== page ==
- The Washington Times - Thursday, March 19, 2009

WASHINGTON (AP) - For a while, the disappearance of an executive bonus restriction from last month’s economic stimulus looked like sleight of hand worthy of a Las Vegas stage. No one could explain how the provision faded into thin air.

On Wednesday, Sen. Chris Dodd, D-Conn., acknowledged that his staff agreed to dilute the executive pay provision that would have applied retroactively to recipients of federal aid. However, Dodd said he was not aware of any American International Group Inc. bonuses at the time the change was made.

The provision was the subject of new attention this week because, had it survived, it would have prevented AIG from granting $165 million in bonuses to employees of its financial products division.

“I’m the one who has led the fight against excessive executive compensation, often over the objections of many,” said Dodd, the chairman of the Senate Banking Committee. “I did not want to make any changes to my original Senate-passed amendment, but I did so at the request of administration officials, who gave us no indication that this was in any way related to AIG.”

He added: “Let me be clear: I was completely unaware of these AIG bonuses until I learned of them last week.”

Dodd did not name the administration officials in his statement, which came a day after he told CNN that he had nothing to do with the change in the provision. In his statement Wednesday, Dodd said he was referring to action to protect AIG.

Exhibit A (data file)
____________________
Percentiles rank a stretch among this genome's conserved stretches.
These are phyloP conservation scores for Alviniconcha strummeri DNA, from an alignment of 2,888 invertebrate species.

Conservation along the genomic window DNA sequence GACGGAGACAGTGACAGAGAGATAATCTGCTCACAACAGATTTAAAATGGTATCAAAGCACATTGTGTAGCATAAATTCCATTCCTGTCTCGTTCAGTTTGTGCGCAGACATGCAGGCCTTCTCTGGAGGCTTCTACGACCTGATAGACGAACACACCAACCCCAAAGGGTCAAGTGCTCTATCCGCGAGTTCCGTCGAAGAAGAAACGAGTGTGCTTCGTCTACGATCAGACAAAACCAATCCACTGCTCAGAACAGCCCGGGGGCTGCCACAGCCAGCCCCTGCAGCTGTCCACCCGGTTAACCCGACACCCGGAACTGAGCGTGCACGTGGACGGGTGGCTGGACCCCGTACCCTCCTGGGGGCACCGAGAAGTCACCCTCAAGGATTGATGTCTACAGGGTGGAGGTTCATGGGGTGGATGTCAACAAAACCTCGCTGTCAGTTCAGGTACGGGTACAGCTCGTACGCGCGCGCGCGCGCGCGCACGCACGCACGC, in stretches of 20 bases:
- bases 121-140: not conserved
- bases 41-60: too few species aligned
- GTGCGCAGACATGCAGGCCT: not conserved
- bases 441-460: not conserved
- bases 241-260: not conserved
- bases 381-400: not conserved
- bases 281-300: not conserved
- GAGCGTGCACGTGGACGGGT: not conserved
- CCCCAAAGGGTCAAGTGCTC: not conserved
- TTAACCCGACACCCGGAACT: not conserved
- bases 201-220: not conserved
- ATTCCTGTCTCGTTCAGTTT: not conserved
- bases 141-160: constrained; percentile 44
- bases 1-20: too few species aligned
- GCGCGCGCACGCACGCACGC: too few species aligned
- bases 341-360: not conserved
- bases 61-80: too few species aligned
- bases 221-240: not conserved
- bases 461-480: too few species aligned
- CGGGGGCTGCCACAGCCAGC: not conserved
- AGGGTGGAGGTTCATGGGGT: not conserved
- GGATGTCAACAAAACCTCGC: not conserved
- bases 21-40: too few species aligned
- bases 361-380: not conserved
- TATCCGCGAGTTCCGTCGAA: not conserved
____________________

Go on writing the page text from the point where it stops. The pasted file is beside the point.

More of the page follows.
“When I saw that my comments had been misconstrued, I felt it was important to set the record straight _ that this had nothing to do with AIG,” he said.

Over the years, Dodd has been the top recipient of campaign contributions from AIG employees. During 2007-2008, when he ran for president, he received nearly $104,000 from AIG employees and their families, according to the Center for Responsive Politics, a nonpartisan group that monitors money in politics.

While the House and Senate reconciled their different stimulus bills last month, the Treasury Department expressed concern with a Senate restriction on bonuses, noting that if it applied to existing compensation contracts it could face a legal challenge.

Dodd told CNN on Wednesday that rather than lose the entire section on executive excessive compensation, he reluctantly agreed to modify the legislation.

An administration official said Treasury made Dodd’s staff aware of the potential for litigation but did not demand that the provision be removed from the final bill. The official spoke on the condition of anonymity because he was not authorized to discuss the matter in public.

The legislation does include a provision that allows Treasury to examine past compensation payments to determine if they were “contrary to the public interest.” Treasury Secretary Timothy Geithner on Tuesday said he was using that provision to determine whether the government could somehow recoup the AIG bonuses.

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